Domestic violence is union business

Pressure is building on employers in both the public and private sectors to ensure employees have access to domestic violence leave.

Unions from all sectors, including the IEU, rallied at NSW Parliament House on Thursday, 13 October calling on Premier Mike Baird to support the inclusion of domestic violence leave in the National Employment Standards, ahead of the Council of Australian Governments (COAG) Summit on Reducing Violence against Women and their Children in late October.

Unions NSW Secretary Mark Morey said: “On average, 184 incidents of domestic violence are reported in NSW every day, yet there is no basic entitlement for a worker experiencing such violence to access leave”.

“Maintaining your financial independence by being able to keep your job means women have more choices and options when leaving domestic violence situations. To do this we need to ensure their job is secure.

“Our ask of the Premier is modest. We want him to champion the inclusion of domestic violence leave in the National Employment Standards and State Awards.

“This will both improve the workplace options for people leaving domestic violence situations while sending a strong message to Australian workplaces and workers,” Mr Morey said.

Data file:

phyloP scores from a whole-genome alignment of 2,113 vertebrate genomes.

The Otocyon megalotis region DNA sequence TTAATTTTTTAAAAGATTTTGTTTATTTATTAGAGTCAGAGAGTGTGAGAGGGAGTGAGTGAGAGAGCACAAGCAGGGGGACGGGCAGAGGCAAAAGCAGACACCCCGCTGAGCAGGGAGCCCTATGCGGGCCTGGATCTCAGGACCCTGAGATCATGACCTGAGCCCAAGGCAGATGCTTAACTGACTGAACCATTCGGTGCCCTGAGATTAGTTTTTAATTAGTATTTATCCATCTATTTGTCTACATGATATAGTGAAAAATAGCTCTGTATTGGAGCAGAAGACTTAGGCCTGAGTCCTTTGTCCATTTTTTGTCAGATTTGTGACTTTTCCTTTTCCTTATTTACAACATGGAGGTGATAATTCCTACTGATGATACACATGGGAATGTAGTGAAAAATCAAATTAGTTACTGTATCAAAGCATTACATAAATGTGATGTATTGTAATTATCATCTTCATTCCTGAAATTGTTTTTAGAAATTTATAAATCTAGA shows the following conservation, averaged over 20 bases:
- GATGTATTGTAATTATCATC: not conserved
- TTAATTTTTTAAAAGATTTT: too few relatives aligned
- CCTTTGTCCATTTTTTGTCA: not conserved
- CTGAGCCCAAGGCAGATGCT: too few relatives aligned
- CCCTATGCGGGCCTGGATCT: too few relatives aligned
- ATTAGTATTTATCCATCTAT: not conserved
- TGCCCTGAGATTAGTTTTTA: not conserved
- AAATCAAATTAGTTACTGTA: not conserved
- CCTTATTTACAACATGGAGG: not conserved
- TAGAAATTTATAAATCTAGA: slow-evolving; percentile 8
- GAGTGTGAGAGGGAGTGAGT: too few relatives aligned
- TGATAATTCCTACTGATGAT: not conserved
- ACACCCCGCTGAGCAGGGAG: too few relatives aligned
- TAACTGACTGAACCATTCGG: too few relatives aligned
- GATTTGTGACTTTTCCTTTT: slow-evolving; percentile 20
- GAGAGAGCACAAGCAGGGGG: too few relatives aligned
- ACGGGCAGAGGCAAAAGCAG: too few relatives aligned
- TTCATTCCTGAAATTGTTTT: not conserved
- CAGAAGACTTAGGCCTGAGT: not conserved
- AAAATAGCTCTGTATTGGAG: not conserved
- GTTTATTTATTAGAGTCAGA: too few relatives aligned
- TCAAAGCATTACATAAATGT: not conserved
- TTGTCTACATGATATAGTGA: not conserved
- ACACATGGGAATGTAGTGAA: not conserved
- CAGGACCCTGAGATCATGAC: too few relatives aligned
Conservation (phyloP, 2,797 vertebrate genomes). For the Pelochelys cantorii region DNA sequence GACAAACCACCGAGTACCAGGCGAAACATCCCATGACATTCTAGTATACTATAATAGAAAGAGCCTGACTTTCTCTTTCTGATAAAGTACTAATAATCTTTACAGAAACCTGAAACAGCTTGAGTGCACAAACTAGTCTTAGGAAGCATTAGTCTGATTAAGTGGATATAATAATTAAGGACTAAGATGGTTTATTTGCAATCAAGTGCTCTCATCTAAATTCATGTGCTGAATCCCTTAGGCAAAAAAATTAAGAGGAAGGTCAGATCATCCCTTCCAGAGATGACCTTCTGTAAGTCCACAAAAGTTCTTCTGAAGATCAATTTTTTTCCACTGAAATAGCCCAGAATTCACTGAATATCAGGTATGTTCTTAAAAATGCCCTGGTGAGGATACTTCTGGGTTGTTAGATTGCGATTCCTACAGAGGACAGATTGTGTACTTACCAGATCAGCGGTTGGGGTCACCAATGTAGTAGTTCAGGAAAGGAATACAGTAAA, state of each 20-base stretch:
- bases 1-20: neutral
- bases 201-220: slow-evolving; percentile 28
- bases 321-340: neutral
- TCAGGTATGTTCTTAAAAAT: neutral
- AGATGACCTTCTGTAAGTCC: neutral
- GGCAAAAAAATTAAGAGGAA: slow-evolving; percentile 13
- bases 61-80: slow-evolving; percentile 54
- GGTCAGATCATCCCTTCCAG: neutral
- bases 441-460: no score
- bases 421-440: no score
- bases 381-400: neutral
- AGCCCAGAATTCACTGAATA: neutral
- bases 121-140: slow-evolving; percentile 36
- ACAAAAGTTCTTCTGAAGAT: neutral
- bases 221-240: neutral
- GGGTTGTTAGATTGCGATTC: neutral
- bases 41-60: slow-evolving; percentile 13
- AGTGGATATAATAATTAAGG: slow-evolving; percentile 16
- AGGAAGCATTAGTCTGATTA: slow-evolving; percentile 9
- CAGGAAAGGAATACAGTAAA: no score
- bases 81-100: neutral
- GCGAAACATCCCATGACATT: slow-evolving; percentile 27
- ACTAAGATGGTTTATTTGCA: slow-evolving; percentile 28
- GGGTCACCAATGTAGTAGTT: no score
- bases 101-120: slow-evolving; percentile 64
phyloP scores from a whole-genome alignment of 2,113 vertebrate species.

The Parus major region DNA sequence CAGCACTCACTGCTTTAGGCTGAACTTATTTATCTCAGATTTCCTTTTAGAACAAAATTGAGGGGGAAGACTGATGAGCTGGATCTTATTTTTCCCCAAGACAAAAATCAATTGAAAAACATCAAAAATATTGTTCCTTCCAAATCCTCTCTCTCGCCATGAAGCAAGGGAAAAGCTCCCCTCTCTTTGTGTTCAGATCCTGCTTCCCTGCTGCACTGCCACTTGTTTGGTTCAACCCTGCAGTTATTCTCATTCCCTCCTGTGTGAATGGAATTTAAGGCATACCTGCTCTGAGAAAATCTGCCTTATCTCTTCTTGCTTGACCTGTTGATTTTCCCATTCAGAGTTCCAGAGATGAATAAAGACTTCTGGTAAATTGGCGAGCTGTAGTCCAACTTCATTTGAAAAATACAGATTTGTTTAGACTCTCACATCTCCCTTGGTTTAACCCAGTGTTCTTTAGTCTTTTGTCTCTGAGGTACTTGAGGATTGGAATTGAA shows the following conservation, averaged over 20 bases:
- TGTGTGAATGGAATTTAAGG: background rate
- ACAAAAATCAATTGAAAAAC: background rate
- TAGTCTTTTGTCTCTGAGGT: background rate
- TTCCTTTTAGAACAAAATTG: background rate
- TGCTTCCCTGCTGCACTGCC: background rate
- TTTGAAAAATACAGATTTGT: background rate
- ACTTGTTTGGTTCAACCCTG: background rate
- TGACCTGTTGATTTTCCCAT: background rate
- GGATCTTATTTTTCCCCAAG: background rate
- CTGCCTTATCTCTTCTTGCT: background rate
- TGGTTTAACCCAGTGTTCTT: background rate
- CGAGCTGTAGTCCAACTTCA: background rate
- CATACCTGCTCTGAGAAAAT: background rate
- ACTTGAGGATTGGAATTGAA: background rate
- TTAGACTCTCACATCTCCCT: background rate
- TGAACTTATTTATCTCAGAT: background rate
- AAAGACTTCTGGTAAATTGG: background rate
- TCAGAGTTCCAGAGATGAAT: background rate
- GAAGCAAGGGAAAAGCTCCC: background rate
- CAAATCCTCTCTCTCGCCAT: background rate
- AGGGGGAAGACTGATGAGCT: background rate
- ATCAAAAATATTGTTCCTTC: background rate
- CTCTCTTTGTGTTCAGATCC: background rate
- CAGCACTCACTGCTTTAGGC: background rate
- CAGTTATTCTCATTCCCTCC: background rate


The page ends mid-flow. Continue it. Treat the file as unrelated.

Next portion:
For many IEU members domestic violence leave is already a reality, as new enterprise agreements in Catholic systemic schools, and proposed enterprise agreements in Australian independent schools, provide for domestic violence leave as part of personal leave entitlements.

The Union, in requesting that domestic violence leave be included in enterprise agreements, is not asking for any additional days of leave.

The Union is simply requesting that personal leave, which is already an entitlement, be made available for another set of circumstances. Women need to be able to access their personal leave entitlements to ensure they are able to attend medical appointments, court appearances and ultimately remove themselves from dangerous situations. Having access to domestic violence leave enables them to do this without jeopardising their employment.

Natasha Flores